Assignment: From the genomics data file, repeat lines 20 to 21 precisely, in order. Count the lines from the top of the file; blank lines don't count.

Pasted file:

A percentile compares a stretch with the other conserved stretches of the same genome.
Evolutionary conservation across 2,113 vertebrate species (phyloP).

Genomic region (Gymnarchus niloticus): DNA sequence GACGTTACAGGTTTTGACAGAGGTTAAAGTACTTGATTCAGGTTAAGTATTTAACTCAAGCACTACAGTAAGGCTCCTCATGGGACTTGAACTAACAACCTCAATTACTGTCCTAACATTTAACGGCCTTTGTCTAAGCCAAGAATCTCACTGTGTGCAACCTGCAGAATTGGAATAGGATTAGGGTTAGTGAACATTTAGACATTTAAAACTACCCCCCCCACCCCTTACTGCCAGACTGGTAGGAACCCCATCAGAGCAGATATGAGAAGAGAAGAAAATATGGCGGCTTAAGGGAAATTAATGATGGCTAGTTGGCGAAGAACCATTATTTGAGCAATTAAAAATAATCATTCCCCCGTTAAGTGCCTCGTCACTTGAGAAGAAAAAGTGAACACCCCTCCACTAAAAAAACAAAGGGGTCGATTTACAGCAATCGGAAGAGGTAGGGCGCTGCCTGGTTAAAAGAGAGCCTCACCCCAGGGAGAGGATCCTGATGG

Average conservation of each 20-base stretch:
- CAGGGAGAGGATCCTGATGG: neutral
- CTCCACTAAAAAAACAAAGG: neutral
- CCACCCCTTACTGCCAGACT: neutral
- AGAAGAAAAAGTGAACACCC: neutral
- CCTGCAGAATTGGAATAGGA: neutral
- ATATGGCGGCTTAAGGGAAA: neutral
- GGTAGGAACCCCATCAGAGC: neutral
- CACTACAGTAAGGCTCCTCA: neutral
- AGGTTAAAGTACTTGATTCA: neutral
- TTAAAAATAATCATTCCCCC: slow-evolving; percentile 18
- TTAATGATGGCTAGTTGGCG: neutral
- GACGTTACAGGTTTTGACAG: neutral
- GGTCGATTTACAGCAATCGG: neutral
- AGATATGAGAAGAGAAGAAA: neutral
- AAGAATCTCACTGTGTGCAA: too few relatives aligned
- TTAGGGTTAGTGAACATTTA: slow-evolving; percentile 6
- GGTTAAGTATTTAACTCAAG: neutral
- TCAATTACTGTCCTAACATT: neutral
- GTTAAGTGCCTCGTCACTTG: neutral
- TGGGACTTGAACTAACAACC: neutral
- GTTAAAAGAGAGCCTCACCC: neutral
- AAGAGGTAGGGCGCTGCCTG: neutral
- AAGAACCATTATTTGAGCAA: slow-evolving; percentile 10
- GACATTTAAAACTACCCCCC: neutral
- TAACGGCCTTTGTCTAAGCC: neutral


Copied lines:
- TTAGGGTTAGTGAACATTTA: slow-evolving; percentile 6
- GGTTAAGTATTTAACTCAAG: neutral